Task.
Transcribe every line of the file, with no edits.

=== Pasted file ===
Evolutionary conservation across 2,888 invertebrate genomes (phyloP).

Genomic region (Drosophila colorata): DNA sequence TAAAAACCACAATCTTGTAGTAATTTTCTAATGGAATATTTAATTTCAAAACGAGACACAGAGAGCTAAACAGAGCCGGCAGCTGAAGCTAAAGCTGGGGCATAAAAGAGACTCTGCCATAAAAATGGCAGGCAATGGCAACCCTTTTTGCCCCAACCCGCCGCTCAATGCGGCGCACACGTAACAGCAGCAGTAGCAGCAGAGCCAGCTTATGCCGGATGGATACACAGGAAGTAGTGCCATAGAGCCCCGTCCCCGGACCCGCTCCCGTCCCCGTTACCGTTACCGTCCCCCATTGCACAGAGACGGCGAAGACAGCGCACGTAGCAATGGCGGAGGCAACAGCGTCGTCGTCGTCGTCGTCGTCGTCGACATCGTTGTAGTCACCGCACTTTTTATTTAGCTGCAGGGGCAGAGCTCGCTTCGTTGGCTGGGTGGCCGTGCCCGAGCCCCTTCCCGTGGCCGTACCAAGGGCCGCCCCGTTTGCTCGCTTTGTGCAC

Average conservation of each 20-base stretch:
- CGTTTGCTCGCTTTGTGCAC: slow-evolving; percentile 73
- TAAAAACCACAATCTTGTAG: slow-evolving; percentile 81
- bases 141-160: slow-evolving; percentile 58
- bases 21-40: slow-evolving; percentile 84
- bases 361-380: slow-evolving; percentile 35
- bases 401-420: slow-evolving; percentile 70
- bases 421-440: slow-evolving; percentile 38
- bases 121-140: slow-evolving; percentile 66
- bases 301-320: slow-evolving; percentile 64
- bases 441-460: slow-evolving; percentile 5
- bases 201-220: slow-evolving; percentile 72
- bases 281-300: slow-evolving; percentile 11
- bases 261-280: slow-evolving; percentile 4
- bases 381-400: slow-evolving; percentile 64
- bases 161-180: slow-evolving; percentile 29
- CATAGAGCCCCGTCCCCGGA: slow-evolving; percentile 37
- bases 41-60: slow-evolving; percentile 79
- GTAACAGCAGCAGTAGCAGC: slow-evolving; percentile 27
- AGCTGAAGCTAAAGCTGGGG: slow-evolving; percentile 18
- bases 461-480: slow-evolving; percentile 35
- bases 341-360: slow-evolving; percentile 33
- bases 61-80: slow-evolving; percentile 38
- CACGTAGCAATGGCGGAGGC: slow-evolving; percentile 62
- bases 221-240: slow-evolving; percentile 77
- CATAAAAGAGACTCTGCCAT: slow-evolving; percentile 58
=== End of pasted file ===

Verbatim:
Evolutionary conservation across 2,888 invertebrate genomes (phyloP).

Genomic region (Drosophila colorata): DNA sequence TAAAAACCACAATCTTGTAGTAATTTTCTAATGGAATATTTAATTTCAAAACGAGACACAGAGAGCTAAACAGAGCCGGCAGCTGAAGCTAAAGCTGGGGCATAAAAGAGACTCTGCCATAAAAATGGCAGGCAATGGCAACCCTTTTTGCCCCAACCCGCCGCTCAATGCGGCGCACACGTAACAGCAGCAGTAGCAGCAGAGCCAGCTTATGCCGGATGGATACACAGGAAGTAGTGCCATAGAGCCCCGTCCCCGGACCCGCTCCCGTCCCCGTTACCGTTACCGTCCCCCATTGCACAGAGACGGCGAAGACAGCGCACGTAGCAATGGCGGAGGCAACAGCGTCGTCGTCGTCGTCGTCGTCGTCGACATCGTTGTAGTCACCGCACTTTTTATTTAGCTGCAGGGGCAGAGCTCGCTTCGTTGGCTGGGTGGCCGTGCCCGAGCCCCTTCCCGTGGCCGTACCAAGGGCCGCCCCGTTTGCTCGCTTTGTGCAC

Average conservation of each 20-base stretch:
- CGTTTGCTCGCTTTGTGCAC: slow-evolving; percentile 73
- TAAAAACCACAATCTTGTAG: slow-evolving; percentile 81
- bases 141-160: slow-evolving; percentile 58
- bases 21-40: slow-evolving; percentile 84
- bases 361-380: slow-evolving; percentile 35
- bases 401-420: slow-evolving; percentile 70
- bases 421-440: slow-evolving; percentile 38
- bases 121-140: slow-evolving; percentile 66
- bases 301-320: slow-evolving; percentile 64
- bases 441-460: slow-evolving; percentile 5
- bases 201-220: slow-evolving; percentile 72
- bases 281-300: slow-evolving; percentile 11
- bases 261-280: slow-evolving; percentile 4
- bases 381-400: slow-evolving; percentile 64
- bases 161-180: slow-evolving; percentile 29
- CATAGAGCCCCGTCCCCGGA: slow-evolving; percentile 37
- bases 41-60: slow-evolving; percentile 79
- GTAACAGCAGCAGTAGCAGC: slow-evolving; percentile 27
- AGCTGAAGCTAAAGCTGGGG: slow-evolving; percentile 18
- bases 461-480: slow-evolving; percentile 35
- bases 341-360: slow-evolving; percentile 33
- bases 61-80: slow-evolving; percentile 38
- CACGTAGCAATGGCGGAGGC: slow-evolving; percentile 62
- bases 221-240: slow-evolving; percentile 77
- CATAAAAGAGACTCTGCCAT: slow-evolving; percentile 58